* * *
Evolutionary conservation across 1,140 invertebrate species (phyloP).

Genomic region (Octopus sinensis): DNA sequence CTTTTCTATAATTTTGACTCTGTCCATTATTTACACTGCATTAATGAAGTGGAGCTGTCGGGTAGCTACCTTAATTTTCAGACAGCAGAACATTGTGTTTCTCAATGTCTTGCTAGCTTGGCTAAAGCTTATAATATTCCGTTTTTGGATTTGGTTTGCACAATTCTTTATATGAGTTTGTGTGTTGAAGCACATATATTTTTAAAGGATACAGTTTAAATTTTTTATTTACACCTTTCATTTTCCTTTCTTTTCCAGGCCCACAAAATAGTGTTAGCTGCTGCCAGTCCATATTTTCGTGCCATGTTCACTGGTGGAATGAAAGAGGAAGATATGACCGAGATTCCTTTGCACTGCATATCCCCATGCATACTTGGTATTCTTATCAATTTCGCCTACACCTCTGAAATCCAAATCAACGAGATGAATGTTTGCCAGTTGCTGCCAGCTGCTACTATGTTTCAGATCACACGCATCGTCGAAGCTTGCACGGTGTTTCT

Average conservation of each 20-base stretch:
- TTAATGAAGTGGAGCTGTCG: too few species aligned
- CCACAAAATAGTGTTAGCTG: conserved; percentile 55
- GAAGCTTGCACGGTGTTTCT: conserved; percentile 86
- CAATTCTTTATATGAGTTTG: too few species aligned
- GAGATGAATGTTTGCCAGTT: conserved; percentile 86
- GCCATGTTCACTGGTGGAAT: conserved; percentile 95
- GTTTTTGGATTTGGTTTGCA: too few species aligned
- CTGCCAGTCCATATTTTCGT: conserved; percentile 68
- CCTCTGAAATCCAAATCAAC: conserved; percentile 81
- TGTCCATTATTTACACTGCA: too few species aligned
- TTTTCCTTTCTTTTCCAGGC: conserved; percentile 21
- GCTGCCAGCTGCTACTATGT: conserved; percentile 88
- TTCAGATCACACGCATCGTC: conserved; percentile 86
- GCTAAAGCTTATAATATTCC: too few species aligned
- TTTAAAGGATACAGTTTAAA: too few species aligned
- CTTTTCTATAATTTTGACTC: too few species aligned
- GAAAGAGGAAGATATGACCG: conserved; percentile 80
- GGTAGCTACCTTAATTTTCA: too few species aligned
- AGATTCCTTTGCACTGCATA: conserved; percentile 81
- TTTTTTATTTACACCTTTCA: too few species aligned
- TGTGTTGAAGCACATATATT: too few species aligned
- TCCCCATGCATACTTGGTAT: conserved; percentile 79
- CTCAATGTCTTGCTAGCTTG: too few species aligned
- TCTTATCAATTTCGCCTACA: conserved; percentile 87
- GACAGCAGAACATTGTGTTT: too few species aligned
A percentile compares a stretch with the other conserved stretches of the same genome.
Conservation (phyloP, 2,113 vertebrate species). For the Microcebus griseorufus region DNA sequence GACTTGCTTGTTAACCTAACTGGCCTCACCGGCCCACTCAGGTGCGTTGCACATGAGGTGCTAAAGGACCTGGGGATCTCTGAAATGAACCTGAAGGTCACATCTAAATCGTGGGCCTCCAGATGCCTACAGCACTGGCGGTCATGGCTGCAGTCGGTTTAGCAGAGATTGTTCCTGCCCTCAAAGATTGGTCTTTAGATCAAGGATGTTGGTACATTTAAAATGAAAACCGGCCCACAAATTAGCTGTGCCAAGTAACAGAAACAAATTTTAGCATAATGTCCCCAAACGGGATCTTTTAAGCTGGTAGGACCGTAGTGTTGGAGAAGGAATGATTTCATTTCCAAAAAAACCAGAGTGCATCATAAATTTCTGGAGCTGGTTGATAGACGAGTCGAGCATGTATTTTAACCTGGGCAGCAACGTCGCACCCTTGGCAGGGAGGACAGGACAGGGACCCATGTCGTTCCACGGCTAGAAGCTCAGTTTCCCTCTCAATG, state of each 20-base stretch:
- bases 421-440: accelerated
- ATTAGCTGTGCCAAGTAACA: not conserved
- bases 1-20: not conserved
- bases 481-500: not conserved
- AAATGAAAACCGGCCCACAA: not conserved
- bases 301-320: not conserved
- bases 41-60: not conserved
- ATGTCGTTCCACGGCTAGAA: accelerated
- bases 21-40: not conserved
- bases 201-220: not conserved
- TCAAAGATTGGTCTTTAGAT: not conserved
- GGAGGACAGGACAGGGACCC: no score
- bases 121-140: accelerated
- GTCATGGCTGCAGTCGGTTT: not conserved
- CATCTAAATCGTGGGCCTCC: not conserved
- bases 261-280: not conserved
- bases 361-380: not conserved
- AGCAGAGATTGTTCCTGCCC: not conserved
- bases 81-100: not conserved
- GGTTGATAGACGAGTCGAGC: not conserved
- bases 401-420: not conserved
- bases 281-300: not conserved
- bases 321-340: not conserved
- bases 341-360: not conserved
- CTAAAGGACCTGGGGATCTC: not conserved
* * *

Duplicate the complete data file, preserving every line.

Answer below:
Evolutionary conservation across 1,140 invertebrate species (phyloP).

Genomic region (Octopus sinensis): DNA sequence CTTTTCTATAATTTTGACTCTGTCCATTATTTACACTGCATTAATGAAGTGGAGCTGTCGGGTAGCTACCTTAATTTTCAGACAGCAGAACATTGTGTTTCTCAATGTCTTGCTAGCTTGGCTAAAGCTTATAATATTCCGTTTTTGGATTTGGTTTGCACAATTCTTTATATGAGTTTGTGTGTTGAAGCACATATATTTTTAAAGGATACAGTTTAAATTTTTTATTTACACCTTTCATTTTCCTTTCTTTTCCAGGCCCACAAAATAGTGTTAGCTGCTGCCAGTCCATATTTTCGTGCCATGTTCACTGGTGGAATGAAAGAGGAAGATATGACCGAGATTCCTTTGCACTGCATATCCCCATGCATACTTGGTATTCTTATCAATTTCGCCTACACCTCTGAAATCCAAATCAACGAGATGAATGTTTGCCAGTTGCTGCCAGCTGCTACTATGTTTCAGATCACACGCATCGTCGAAGCTTGCACGGTGTTTCT

Average conservation of each 20-base stretch:
- TTAATGAAGTGGAGCTGTCG: too few species aligned
- CCACAAAATAGTGTTAGCTG: conserved; percentile 55
- GAAGCTTGCACGGTGTTTCT: conserved; percentile 86
- CAATTCTTTATATGAGTTTG: too few species aligned
- GAGATGAATGTTTGCCAGTT: conserved; percentile 86
- GCCATGTTCACTGGTGGAAT: conserved; percentile 95
- GTTTTTGGATTTGGTTTGCA: too few species aligned
- CTGCCAGTCCATATTTTCGT: conserved; percentile 68
- CCTCTGAAATCCAAATCAAC: conserved; percentile 81
- TGTCCATTATTTACACTGCA: too few species aligned
- TTTTCCTTTCTTTTCCAGGC: conserved; percentile 21
- GCTGCCAGCTGCTACTATGT: conserved; percentile 88
- TTCAGATCACACGCATCGTC: conserved; percentile 86
- GCTAAAGCTTATAATATTCC: too few species aligned
- TTTAAAGGATACAGTTTAAA: too few species aligned
- CTTTTCTATAATTTTGACTC: too few species aligned
- GAAAGAGGAAGATATGACCG: conserved; percentile 80
- GGTAGCTACCTTAATTTTCA: too few species aligned
- AGATTCCTTTGCACTGCATA: conserved; percentile 81
- TTTTTTATTTACACCTTTCA: too few species aligned
- TGTGTTGAAGCACATATATT: too few species aligned
- TCCCCATGCATACTTGGTAT: conserved; percentile 79
- CTCAATGTCTTGCTAGCTTG: too few species aligned
- TCTTATCAATTTCGCCTACA: conserved; percentile 87
- GACAGCAGAACATTGTGTTT: too few species aligned
A percentile compares a stretch with the other conserved stretches of the same genome.
Conservation (phyloP, 2,113 vertebrate species). For the Microcebus griseorufus region DNA sequence GACTTGCTTGTTAACCTAACTGGCCTCACCGGCCCACTCAGGTGCGTTGCACATGAGGTGCTAAAGGACCTGGGGATCTCTGAAATGAACCTGAAGGTCACATCTAAATCGTGGGCCTCCAGATGCCTACAGCACTGGCGGTCATGGCTGCAGTCGGTTTAGCAGAGATTGTTCCTGCCCTCAAAGATTGGTCTTTAGATCAAGGATGTTGGTACATTTAAAATGAAAACCGGCCCACAAATTAGCTGTGCCAAGTAACAGAAACAAATTTTAGCATAATGTCCCCAAACGGGATCTTTTAAGCTGGTAGGACCGTAGTGTTGGAGAAGGAATGATTTCATTTCCAAAAAAACCAGAGTGCATCATAAATTTCTGGAGCTGGTTGATAGACGAGTCGAGCATGTATTTTAACCTGGGCAGCAACGTCGCACCCTTGGCAGGGAGGACAGGACAGGGACCCATGTCGTTCCACGGCTAGAAGCTCAGTTTCCCTCTCAATG, state of each 20-base stretch:
- bases 421-440: accelerated
- ATTAGCTGTGCCAAGTAACA: not conserved
- bases 1-20: not conserved
- bases 481-500: not conserved
- AAATGAAAACCGGCCCACAA: not conserved
- bases 301-320: not conserved
- bases 41-60: not conserved
- ATGTCGTTCCACGGCTAGAA: accelerated
- bases 21-40: not conserved
- bases 201-220: not conserved
- TCAAAGATTGGTCTTTAGAT: not conserved
- GGAGGACAGGACAGGGACCC: no score
- bases 121-140: accelerated
- GTCATGGCTGCAGTCGGTTT: not conserved
- CATCTAAATCGTGGGCCTCC: not conserved
- bases 261-280: not conserved
- bases 361-380: not conserved
- AGCAGAGATTGTTCCTGCCC: not conserved
- bases 81-100: not conserved
- GGTTGATAGACGAGTCGAGC: not conserved
- bases 401-420: not conserved
- bases 281-300: not conserved
- bases 321-340: not conserved
- bases 341-360: not conserved
- CTAAAGGACCTGGGGATCTC: not conserved